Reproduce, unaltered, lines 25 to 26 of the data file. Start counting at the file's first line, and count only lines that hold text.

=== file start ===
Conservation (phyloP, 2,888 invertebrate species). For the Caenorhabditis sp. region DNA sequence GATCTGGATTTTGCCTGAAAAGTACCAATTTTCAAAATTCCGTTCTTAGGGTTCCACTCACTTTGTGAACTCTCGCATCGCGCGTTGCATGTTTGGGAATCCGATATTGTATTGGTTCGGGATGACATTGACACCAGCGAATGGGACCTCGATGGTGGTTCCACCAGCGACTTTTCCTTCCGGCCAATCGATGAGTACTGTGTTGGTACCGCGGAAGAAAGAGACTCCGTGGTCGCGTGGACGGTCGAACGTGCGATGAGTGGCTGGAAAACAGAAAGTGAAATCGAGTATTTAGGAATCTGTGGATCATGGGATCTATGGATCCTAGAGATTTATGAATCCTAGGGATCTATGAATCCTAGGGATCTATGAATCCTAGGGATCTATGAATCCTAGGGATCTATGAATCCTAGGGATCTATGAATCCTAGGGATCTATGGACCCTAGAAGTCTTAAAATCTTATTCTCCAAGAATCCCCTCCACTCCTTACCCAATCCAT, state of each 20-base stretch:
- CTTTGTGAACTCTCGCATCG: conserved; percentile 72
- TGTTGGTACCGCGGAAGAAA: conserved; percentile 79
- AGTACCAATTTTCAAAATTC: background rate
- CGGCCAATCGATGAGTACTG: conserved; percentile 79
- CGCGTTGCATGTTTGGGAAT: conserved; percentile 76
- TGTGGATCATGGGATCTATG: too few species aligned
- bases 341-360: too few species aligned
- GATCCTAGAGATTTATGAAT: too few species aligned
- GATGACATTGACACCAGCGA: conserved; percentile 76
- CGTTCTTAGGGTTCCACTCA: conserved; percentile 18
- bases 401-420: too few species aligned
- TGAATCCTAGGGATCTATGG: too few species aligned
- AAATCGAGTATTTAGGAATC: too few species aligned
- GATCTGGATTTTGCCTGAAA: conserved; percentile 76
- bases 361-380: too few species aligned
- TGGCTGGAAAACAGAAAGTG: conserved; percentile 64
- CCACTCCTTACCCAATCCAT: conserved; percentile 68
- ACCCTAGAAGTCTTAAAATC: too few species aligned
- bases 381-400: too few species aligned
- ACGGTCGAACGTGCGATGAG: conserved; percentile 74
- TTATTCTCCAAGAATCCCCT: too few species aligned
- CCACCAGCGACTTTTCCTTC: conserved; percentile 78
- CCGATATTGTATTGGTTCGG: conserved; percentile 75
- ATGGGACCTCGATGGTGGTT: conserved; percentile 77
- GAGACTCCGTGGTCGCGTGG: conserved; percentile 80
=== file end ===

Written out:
- ATGGGACCTCGATGGTGGTT: conserved; percentile 77
- GAGACTCCGTGGTCGCGTGG: conserved; percentile 80